All companies in Europe today are focused on GDPR compliance. The smart ones are approaching the preparation for future compliance in a methodical and phased way, beginning with an assessment of the current data protection measures in place and identifying gaps or other threats to data security.
The legislation is incredibly hostile to business, yet it is a natural evolution of our changing society and the required balance that is constantly negotiated between industry and technology and their impact on people’s lives. What is alarming about the GDPR legislation, as it is written, are the hidden risks that will threaten companies that believe themselves compliant, but may unwittingly be missing the bar for compliance.
The new law is focused on corporate actions required after the discovery of a breach, but fails to adequately define what constitutes a ‘reasonable’ period of time to discover a breach. Enterprises that are relying on defensive technologies alone – whether traditional defenses like endpoint protection and whitelisting or more modern defenses like EDR and SI (Security Intelligence) analysis tools – will face problems.
The Impact for EU Businesses
The GDPR legislation defines a time frame, specifically 72 hours, following the discovery of a breach, to notify affected parties and authorities. That much is clear and defined. However, the timeframe to detect the breach remains undefined.
What constitutes a ‘reasonable timeframe’ to discover a breach? With a lack of clear guidelines in the GDPR, the courts will likely decide. The issue is already working its way through courts of competent jurisdiction in the USA. In early 2016 a massive malware hack of fast casual dining chain ‘Noodles & Company’ impacted hundreds of thousands of customers’ financial data, the problem exacerbated by the fact the malware persisted for months undetected.
In the autumn of 2016 American financial institutions filed a class-action lawsuit against ‘Noodles & Company’, in part claiming that the company should be held liable due to negligence because they ‘let’ malware persist undetected for four months.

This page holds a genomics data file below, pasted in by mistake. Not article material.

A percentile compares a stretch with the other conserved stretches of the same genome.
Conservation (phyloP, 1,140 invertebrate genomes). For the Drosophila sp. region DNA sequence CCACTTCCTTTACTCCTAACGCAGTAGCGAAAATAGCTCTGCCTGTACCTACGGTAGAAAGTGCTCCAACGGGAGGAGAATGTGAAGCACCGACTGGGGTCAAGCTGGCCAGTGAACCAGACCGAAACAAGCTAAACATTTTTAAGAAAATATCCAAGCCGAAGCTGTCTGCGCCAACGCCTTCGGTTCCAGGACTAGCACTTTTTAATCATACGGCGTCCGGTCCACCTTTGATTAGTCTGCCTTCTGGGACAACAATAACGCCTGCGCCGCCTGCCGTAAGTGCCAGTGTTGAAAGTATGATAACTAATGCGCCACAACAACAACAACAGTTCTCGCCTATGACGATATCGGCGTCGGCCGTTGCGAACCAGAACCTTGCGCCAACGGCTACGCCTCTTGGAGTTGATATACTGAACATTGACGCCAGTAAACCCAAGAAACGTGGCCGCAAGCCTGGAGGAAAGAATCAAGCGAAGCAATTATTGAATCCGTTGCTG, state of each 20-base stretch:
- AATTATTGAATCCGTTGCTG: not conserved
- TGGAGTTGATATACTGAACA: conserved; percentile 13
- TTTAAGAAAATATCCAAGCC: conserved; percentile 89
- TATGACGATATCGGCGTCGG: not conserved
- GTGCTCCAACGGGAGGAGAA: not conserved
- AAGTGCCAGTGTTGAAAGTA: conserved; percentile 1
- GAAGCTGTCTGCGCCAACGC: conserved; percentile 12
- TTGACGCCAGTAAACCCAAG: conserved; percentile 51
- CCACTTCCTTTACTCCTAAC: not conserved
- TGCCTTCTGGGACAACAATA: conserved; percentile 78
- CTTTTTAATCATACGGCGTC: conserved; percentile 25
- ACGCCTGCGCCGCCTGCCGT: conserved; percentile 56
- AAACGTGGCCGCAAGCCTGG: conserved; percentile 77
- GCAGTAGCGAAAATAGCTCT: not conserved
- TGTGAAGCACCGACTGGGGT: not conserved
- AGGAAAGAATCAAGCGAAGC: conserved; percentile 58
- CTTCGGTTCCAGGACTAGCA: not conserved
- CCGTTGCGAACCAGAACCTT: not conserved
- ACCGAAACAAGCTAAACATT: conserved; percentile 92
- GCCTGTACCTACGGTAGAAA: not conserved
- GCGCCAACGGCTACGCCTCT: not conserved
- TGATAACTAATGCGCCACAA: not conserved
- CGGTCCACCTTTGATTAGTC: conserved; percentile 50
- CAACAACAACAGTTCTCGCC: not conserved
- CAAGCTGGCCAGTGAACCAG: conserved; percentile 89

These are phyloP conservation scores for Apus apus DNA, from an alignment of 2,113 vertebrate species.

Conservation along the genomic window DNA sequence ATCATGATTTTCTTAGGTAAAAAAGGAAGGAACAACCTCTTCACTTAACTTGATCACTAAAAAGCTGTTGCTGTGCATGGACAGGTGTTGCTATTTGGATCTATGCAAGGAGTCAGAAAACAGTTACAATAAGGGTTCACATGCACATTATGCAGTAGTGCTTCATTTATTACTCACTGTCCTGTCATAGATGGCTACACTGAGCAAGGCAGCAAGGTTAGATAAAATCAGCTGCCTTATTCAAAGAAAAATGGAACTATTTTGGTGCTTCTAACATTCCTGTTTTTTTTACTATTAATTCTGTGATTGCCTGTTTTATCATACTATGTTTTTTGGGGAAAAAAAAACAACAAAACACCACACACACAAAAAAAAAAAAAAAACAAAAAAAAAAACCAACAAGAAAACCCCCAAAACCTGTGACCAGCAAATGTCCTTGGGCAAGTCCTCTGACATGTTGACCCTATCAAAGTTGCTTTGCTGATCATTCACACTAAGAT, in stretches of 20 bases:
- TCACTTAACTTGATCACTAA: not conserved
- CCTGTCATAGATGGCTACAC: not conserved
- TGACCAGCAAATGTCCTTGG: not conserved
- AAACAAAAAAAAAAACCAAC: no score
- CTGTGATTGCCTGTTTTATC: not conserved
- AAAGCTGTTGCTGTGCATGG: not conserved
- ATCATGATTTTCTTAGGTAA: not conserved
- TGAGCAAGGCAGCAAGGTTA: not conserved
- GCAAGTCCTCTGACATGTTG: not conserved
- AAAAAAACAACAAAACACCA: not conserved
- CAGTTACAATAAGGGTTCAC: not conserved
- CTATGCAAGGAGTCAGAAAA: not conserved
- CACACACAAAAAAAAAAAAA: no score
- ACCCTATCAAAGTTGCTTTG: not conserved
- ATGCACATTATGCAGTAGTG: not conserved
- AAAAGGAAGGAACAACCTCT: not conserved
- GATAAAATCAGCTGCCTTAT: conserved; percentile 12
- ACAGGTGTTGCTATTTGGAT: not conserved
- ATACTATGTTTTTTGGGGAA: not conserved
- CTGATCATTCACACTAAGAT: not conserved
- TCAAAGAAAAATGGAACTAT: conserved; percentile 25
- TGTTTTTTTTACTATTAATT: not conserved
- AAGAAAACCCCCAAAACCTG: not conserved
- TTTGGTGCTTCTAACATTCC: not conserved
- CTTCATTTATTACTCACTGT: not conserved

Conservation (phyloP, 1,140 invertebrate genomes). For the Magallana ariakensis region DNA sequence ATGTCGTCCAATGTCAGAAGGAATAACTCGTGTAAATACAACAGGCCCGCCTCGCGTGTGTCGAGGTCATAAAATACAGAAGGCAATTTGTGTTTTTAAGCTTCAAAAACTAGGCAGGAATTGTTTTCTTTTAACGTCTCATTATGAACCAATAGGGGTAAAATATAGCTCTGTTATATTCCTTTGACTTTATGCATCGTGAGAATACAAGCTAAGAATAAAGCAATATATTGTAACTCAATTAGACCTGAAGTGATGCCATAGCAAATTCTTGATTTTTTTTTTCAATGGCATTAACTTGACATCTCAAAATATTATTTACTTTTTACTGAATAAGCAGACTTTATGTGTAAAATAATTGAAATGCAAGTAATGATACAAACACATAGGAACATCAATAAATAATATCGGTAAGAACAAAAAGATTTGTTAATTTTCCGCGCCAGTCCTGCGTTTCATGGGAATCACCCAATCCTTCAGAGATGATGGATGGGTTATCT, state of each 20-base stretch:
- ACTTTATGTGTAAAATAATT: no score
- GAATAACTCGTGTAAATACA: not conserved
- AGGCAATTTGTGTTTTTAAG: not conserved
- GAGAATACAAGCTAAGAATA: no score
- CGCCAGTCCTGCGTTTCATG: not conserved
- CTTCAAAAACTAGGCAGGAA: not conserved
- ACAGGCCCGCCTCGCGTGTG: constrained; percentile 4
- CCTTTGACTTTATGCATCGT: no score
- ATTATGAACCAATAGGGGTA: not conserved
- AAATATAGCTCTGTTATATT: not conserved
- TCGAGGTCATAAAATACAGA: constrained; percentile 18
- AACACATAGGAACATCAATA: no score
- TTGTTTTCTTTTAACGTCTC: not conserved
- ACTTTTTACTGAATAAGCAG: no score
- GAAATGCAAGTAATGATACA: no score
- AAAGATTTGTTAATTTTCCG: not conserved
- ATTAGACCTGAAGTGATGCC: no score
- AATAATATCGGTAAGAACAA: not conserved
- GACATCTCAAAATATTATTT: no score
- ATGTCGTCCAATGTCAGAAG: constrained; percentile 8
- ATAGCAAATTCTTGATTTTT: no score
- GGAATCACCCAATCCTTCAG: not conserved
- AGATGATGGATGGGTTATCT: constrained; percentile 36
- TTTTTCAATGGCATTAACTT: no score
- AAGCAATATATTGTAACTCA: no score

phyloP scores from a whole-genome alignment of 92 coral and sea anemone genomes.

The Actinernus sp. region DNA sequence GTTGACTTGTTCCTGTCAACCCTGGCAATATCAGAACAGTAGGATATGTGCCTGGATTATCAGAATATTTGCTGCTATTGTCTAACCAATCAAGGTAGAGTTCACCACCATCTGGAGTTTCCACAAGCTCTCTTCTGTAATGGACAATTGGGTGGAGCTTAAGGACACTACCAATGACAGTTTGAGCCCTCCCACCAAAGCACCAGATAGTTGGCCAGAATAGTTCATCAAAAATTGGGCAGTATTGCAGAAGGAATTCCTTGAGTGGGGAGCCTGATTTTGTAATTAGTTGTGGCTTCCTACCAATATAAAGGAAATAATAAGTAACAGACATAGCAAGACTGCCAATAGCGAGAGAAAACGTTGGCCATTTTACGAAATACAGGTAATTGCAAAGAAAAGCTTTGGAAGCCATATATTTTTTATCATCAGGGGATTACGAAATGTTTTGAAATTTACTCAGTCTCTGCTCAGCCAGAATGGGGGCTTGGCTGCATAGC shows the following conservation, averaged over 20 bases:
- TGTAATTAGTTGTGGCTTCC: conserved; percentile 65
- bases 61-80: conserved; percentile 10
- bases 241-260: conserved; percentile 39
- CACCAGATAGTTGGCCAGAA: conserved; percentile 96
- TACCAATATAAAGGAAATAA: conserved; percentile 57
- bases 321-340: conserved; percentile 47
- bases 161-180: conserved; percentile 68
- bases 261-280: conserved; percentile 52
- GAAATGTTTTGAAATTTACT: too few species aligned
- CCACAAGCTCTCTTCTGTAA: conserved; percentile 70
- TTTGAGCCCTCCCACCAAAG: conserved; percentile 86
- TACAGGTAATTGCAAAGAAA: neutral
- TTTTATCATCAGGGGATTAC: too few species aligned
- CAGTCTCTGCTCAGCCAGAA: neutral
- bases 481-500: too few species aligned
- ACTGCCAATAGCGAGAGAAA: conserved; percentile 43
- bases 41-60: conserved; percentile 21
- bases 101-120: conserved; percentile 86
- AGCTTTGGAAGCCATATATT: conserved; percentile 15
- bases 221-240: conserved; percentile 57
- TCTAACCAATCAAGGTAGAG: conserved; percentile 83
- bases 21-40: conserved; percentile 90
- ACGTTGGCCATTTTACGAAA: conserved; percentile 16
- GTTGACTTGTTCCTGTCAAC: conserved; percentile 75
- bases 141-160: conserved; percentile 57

Allowing Breaches to Persist Opens Up Liability
European companies working to comply with GDPR, and believing themselves to be compliant – run the eventual risk of being found effectively non-compliant, if they allow a breach to persist for weeks, months or even years.
The GDPR, in its opening clauses specifically states (GDPR page 17 paragraph 87): “It should be ascertained whether all appropriate technological protection and organizational measures have been implemented to establish immediately whether a personal data breach has taken place…"
This language implies that as technology changes, enterprises have an obligation to modernize their discovery capabilities. This further compounds the risks inherent in lengthy gaps between breaches and the discovery of the breaches.
Modernize Your Security Posture with Infocyte HUNT™
The breach detection gap – or dwell time – is defined as the period of time between first execution of malware and its discovery. Infocyte HUNT helps enterprises manage and mitigate their risk exposure, the solution enables organizations to define and manage this gap.
Stated another way – Enterprises using Infocyte HUNT are able to determine and enforce HOW LONG malware is allowed to persist undiscovered after it breaches existing defenses. That time frame may be one week, one day, 12 hours or any period of time that an enterprise decides is appropriate.
Infocyte HUNT uses dissolvable agents that validate that each endpoint in an organization is ‘clean’ and malware free. HUNT uses volatile memory analysis, memory un-mapping techniques and more to collect the required information from each endpoint. HUNT then analyses the gathered data and delivers clear, easy to read reports that even junior IT administrators can work with to address potential breaches.
HUNT effectively delivers a solution that equips enterprises with the skill set of a highly specialized Forensic Analyst, executing the work in a fraction of the time and cost that a dedicated specialist would require.